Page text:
An astonishing defensive performance allied with 16 points from fly half Billy Burns secured Gloucester’s passage past Top 14 leaders La Rochelle into the Challenge Cup final.
It was every bit as courageous and as classy a performance as Saracens’ a few hours earlier. Unlike Saracens, Gloucester went in as huge underdogs against a La Rochelle team who were protecting an unbeaten home record. It was clear to see why. Their forwards were monstrous and their supporters equally ferocious. Most teams melt in this environment.
Unlike so many occasions this season, Gloucester simply would not buckle. They tackled, tackled, tackled and then tackled some more. Ross Moriarty fully underlined why he was chosen in the Lions squad with a thunderous performance in defence. That effort was replicated everywhere.
Burns proved to be the matchwinner. He kicked all his goals, unlike opposite number Brock James who missed two penalties and a drop goal. And it was James who provided the intercept for Burns to run 90 metres for Gloucester’s only try of the match in the second half.
“I’m so proud of them all,” Humphreys said. “Defence takes a plan but it also takes a lot of heart. For the amount of effort we put in, that was the best performance I have been involved in.”
Even by French standards, La Rochelle’s pack was gargantuan. France prop Uini Atonio, by far the heaviest player in the Six Nations at 24 stone, almost looked svelte compared to some other specimens. Gloucester clearly faced a considerable disadvantage at the set piece. They adapted accordingly, taking quick lineout throws wherever the possible and hooking the ball before La Rochelle could apply the squeeze at the scrum.
To start with, it proved a successful strategy as frustration mounted in the stands. Even compared to the Shed, the home support were ridiculously one-eyed, howling at referee Andrew Brace whenever an attack broke down. Brace was not winning any popularity contests when he rightly sinbinned lock Jone Qovu for cynically and dangerously dropping an elbow of his 22stone frame on a prone Wili Heinz at a ruck. It should have been red.
Burns kicked the resulting the penalty and by the time that Qovu returned he had kicked a second to give Gloucester a 6-0 lead. There were opportunities to extend that advantage. A close-range maul was shattered by La Rochelle’s defence while Henry Trinder was tackled into touch by the corner flag after he and Jeremy Thrush failed to make the most of a two-on-one.
Inevitably, La Rochelle grew into the contest and they too had a man-advantage after Tom Savage was deemed guilty of a neck roll on the excellent Botia Veivuke that had far more to do with the crowd reaction than the severity of the offence. James kicked the penalty and levelled the scores on halftime after a period of prolonged pressure and some desperate Gloucester defence.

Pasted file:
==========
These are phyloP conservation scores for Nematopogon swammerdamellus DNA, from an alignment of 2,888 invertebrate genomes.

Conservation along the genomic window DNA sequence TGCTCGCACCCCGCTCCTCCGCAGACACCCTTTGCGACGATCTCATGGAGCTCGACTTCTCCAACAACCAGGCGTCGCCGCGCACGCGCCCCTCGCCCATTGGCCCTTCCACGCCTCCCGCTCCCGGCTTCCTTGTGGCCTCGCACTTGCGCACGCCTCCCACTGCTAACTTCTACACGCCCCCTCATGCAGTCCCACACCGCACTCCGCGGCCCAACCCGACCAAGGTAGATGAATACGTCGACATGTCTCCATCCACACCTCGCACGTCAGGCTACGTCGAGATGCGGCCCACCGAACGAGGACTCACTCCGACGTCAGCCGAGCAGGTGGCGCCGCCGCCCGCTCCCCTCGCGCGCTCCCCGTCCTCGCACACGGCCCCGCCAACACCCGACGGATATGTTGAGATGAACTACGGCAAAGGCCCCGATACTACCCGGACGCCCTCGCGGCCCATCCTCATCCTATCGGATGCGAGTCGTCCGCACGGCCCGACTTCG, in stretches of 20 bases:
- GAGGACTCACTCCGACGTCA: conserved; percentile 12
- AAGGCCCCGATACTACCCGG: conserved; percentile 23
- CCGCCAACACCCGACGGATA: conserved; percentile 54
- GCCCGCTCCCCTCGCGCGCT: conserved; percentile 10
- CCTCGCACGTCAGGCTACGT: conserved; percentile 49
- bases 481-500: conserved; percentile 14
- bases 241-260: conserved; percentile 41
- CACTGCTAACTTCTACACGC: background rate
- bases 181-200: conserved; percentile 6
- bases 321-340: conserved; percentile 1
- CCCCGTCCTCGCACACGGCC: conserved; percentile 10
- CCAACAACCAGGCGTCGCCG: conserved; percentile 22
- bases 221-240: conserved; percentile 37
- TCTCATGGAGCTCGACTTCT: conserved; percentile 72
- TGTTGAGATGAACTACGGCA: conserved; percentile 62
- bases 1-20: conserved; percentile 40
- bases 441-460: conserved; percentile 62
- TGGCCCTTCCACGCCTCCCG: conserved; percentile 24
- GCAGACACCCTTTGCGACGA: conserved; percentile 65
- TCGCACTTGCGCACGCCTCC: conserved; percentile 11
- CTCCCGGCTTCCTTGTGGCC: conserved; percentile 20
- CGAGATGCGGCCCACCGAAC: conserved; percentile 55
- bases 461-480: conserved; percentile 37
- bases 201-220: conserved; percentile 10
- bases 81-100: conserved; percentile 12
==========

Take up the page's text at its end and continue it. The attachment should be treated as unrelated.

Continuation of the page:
There was no let up in the second half. Twice, Gloucester did superbly to force a maul turnover to howls of anguish from the crowd. Their anger boiled over when Trinder forced a turnover penalty inside the La Rochelle half. The message to “respecter le buteur” was summarily ignored as Burns kicked Gloucester back ahead to a deafening wall of booing.
The advantage looked like it was going to be shortlived with La Rochelle camped on the Gloucester tryline. After hammering through the forwards, they finally decided to go wide. Unfortunately, Burns read their intentions to a tee and picked off James’ long pass. There was a long way to go from his own 22, but Burns somehow found the wheels to make it under the posts.
For once there was silence in Brittany. That did not last as La Rochelle forced a scrum penalty that James kicked to bring it back to within a score. The pressure just kept building and finally the home team broke through with ten minutes remaining, replacement Damien Lagrange plunging over from close range.
James, however, missed the conversion to leave Gloucester ahead. The Australian fly half has an unfortunate history of failing to deliver in the big games with Clermont, and that reputation clings to him still as he was wide with a further drop-goal and penalty attempt.
Gloucester bodies were dropping at every break in play. Their hearts have been broken so many times in the last minute that a twist seemed inevitable. With three minutes to go they won a penalty, kicked for touch and were content to recycle the ball to wind the clock out. Yet with 20 seconds to go, they were turned over. Hearts raced into mouths, but a knock-on sparked wild celebrations among the pockets of Cherry & White support. They will now face the winners of Sunday's semi-final between Stade Francais and Bath in the final in Edinburgh.